I believe the observation that “perhaps there is a positive pathway forward, involving a burgeoning civil society, and changing political dynamics” is one from which to take heart.
Traditionally, power vested within each community or clan group and it still does. Each clan was supremely independent and ostensibly, they still are.
If the interests of these units of governance are concentrated around common goals the results can be powerful and encouraging.
I take the view that in addition to our focus on the organs of state there should be a major realignment in development assistance in a way that recognises traditional governance and empowers civil society to be a part of the solution to issues they want addressed is a practical way forward.
Thank you for the comment Stephen. Lots of interesting observations.
Stephen, I agree fully with your views, almost ‘spot on’ as that’s what I have come to perceive as well. The traditional forces in PNG are now “resurfacing in the modern polity” not to anchor development and good governance but for the original longstanding traditional value/position: what one can get for themselves and/or for the clan…Readers may wish to read one of Dr Sinclair Dinnen’s books to get an insight into traditional forces at work in an emerging modern PNG polity (“Law and Order in a Weak State: Crime and Politics in Papua New Guinea (Pacific Islands Monograph Series” by Dr Sinclair Dinnen).
As the challenges in PNG are emerging from many fronts, we can get overwhelmed on where to respond or how to respond with our efforts in trying to get the nation back on track. One start point has to be the “national leadership”: they have to walk the talk. The nation watches its leaders and get strongly influenced by what they do and what they don’t do so I would really like to see more courage and honesty demonstrated from the top (by ‘courage’ I mean the courage to do what is right, even if it doesn’t appear to be politically sound in the first place…).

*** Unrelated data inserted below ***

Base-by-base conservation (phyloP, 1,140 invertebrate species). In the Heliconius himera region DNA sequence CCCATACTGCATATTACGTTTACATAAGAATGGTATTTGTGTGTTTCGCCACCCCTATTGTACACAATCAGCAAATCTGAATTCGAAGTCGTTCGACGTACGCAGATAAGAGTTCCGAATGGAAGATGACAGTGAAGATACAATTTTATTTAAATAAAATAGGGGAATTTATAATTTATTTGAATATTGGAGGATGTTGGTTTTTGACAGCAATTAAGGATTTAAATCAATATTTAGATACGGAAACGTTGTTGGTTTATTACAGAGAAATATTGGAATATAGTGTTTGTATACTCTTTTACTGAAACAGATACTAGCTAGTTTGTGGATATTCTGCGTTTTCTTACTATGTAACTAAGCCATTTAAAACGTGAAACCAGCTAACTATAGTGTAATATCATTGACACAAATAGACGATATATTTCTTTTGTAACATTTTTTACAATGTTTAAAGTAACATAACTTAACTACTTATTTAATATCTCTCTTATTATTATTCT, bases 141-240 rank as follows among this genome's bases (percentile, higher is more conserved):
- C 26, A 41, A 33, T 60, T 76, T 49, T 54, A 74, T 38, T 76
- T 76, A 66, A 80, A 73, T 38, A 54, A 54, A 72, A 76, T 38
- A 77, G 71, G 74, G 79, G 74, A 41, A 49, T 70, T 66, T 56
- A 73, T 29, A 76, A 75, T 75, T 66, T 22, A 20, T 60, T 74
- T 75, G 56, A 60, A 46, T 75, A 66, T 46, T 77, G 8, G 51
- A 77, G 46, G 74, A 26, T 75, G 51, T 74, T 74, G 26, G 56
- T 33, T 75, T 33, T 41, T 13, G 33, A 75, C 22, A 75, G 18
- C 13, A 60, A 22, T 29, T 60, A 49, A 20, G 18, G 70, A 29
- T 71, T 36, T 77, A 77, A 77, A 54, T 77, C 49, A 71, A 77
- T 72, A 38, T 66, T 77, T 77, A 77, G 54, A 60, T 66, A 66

Also, exploring ways to capture those inherent traditional forces in the clans/villages and rerouting them through various creative development mechanisms and pathways may be another area to explore going forward. As an example, let’s say clans in a district (an open electorate) may be co-opted and organized so they discuss cooperation during elections and form a “tribal council” which may oversight clan members’ behaviour and adherence or non-adherence to the agreed rules during the elections. This mechanism–a tribal council–may help mitigate violence during elections which has ramifications in everything a successful candidate (who become an MP) thinks and does, which in turn influences the district/electorate and the wider society as well as governance generally. The anti-developmental and regressive cycle has to be broken somewhere somehow: that’s where we need to be directing our thoughts to.
Thank you for your thoughtful and insightful comments. Your suggestions for change are also very interesting.